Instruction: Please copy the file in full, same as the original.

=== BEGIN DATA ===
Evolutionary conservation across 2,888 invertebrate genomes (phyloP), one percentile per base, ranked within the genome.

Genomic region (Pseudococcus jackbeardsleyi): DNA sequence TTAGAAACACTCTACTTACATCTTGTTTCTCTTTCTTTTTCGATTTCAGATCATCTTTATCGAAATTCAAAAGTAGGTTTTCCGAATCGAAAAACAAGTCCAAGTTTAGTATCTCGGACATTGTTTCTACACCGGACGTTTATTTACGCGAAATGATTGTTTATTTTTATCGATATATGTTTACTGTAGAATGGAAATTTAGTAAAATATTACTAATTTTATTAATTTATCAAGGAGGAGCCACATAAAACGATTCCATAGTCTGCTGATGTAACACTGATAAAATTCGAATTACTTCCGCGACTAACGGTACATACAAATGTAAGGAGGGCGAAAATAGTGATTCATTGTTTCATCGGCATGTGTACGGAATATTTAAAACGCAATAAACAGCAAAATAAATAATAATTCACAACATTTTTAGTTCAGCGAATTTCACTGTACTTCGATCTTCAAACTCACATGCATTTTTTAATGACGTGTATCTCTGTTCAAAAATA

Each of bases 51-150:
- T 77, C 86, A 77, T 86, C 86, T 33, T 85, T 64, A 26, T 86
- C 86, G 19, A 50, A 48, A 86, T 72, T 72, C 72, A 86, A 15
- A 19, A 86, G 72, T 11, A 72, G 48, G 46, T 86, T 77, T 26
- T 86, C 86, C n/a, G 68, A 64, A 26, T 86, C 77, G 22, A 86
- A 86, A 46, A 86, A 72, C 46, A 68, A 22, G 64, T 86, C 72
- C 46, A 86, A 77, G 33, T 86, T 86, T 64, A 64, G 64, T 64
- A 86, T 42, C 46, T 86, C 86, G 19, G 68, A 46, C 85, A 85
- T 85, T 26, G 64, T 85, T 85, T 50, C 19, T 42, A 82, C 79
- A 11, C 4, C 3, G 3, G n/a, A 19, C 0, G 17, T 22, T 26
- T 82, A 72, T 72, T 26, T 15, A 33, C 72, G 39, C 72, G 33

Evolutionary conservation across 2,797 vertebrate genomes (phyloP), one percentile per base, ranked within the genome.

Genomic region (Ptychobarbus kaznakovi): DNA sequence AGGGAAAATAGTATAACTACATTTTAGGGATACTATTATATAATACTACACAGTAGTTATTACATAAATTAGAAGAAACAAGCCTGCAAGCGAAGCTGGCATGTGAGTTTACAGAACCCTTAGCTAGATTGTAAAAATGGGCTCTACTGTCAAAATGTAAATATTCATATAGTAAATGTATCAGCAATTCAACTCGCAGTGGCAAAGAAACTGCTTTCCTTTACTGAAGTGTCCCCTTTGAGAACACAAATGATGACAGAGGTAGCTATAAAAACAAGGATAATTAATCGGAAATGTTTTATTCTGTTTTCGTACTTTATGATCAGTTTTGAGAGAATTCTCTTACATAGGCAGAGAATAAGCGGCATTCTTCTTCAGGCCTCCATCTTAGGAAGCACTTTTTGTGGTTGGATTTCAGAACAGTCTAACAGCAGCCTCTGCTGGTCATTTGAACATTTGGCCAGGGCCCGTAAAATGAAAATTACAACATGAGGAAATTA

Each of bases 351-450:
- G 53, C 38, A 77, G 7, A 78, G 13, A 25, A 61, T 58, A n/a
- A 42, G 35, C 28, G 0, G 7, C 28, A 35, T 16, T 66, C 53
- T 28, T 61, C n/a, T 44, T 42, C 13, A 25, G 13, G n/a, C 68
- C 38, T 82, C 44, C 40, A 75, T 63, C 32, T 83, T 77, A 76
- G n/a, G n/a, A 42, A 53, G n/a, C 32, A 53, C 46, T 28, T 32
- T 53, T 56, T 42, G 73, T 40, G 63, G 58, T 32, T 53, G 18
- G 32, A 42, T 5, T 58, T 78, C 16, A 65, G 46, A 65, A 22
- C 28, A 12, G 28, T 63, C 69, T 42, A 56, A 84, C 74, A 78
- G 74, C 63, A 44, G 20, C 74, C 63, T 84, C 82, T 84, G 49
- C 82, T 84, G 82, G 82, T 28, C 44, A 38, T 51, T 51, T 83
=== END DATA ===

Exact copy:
Evolutionary conservation across 2,888 invertebrate genomes (phyloP), one percentile per base, ranked within the genome.

Genomic region (Pseudococcus jackbeardsleyi): DNA sequence TTAGAAACACTCTACTTACATCTTGTTTCTCTTTCTTTTTCGATTTCAGATCATCTTTATCGAAATTCAAAAGTAGGTTTTCCGAATCGAAAAACAAGTCCAAGTTTAGTATCTCGGACATTGTTTCTACACCGGACGTTTATTTACGCGAAATGATTGTTTATTTTTATCGATATATGTTTACTGTAGAATGGAAATTTAGTAAAATATTACTAATTTTATTAATTTATCAAGGAGGAGCCACATAAAACGATTCCATAGTCTGCTGATGTAACACTGATAAAATTCGAATTACTTCCGCGACTAACGGTACATACAAATGTAAGGAGGGCGAAAATAGTGATTCATTGTTTCATCGGCATGTGTACGGAATATTTAAAACGCAATAAACAGCAAAATAAATAATAATTCACAACATTTTTAGTTCAGCGAATTTCACTGTACTTCGATCTTCAAACTCACATGCATTTTTTAATGACGTGTATCTCTGTTCAAAAATA

Each of bases 51-150:
- T 77, C 86, A 77, T 86, C 86, T 33, T 85, T 64, A 26, T 86
- C 86, G 19, A 50, A 48, A 86, T 72, T 72, C 72, A 86, A 15
- A 19, A 86, G 72, T 11, A 72, G 48, G 46, T 86, T 77, T 26
- T 86, C 86, C n/a, G 68, A 64, A 26, T 86, C 77, G 22, A 86
- A 86, A 46, A 86, A 72, C 46, A 68, A 22, G 64, T 86, C 72
- C 46, A 86, A 77, G 33, T 86, T 86, T 64, A 64, G 64, T 64
- A 86, T 42, C 46, T 86, C 86, G 19, G 68, A 46, C 85, A 85
- T 85, T 26, G 64, T 85, T 85, T 50, C 19, T 42, A 82, C 79
- A 11, C 4, C 3, G 3, G n/a, A 19, C 0, G 17, T 22, T 26
- T 82, A 72, T 72, T 26, T 15, A 33, C 72, G 39, C 72, G 33

Evolutionary conservation across 2,797 vertebrate genomes (phyloP), one percentile per base, ranked within the genome.

Genomic region (Ptychobarbus kaznakovi): DNA sequence AGGGAAAATAGTATAACTACATTTTAGGGATACTATTATATAATACTACACAGTAGTTATTACATAAATTAGAAGAAACAAGCCTGCAAGCGAAGCTGGCATGTGAGTTTACAGAACCCTTAGCTAGATTGTAAAAATGGGCTCTACTGTCAAAATGTAAATATTCATATAGTAAATGTATCAGCAATTCAACTCGCAGTGGCAAAGAAACTGCTTTCCTTTACTGAAGTGTCCCCTTTGAGAACACAAATGATGACAGAGGTAGCTATAAAAACAAGGATAATTAATCGGAAATGTTTTATTCTGTTTTCGTACTTTATGATCAGTTTTGAGAGAATTCTCTTACATAGGCAGAGAATAAGCGGCATTCTTCTTCAGGCCTCCATCTTAGGAAGCACTTTTTGTGGTTGGATTTCAGAACAGTCTAACAGCAGCCTCTGCTGGTCATTTGAACATTTGGCCAGGGCCCGTAAAATGAAAATTACAACATGAGGAAATTA

Each of bases 351-450:
- G 53, C 38, A 77, G 7, A 78, G 13, A 25, A 61, T 58, A n/a
- A 42, G 35, C 28, G 0, G 7, C 28, A 35, T 16, T 66, C 53
- T 28, T 61, C n/a, T 44, T 42, C 13, A 25, G 13, G n/a, C 68
- C 38, T 82, C 44, C 40, A 75, T 63, C 32, T 83, T 77, A 76
- G n/a, G n/a, A 42, A 53, G n/a, C 32, A 53, C 46, T 28, T 32
- T 53, T 56, T 42, G 73, T 40, G 63, G 58, T 32, T 53, G 18
- G 32, A 42, T 5, T 58, T 78, C 16, A 65, G 46, A 65, A 22
- C 28, A 12, G 28, T 63, C 69, T 42, A 56, A 84, C 74, A 78
- G 74, C 63, A 44, G 20, C 74, C 63, T 84, C 82, T 84, G 49
- C 82, T 84, G 82, G 82, T 28, C 44, A 38, T 51, T 51, T 83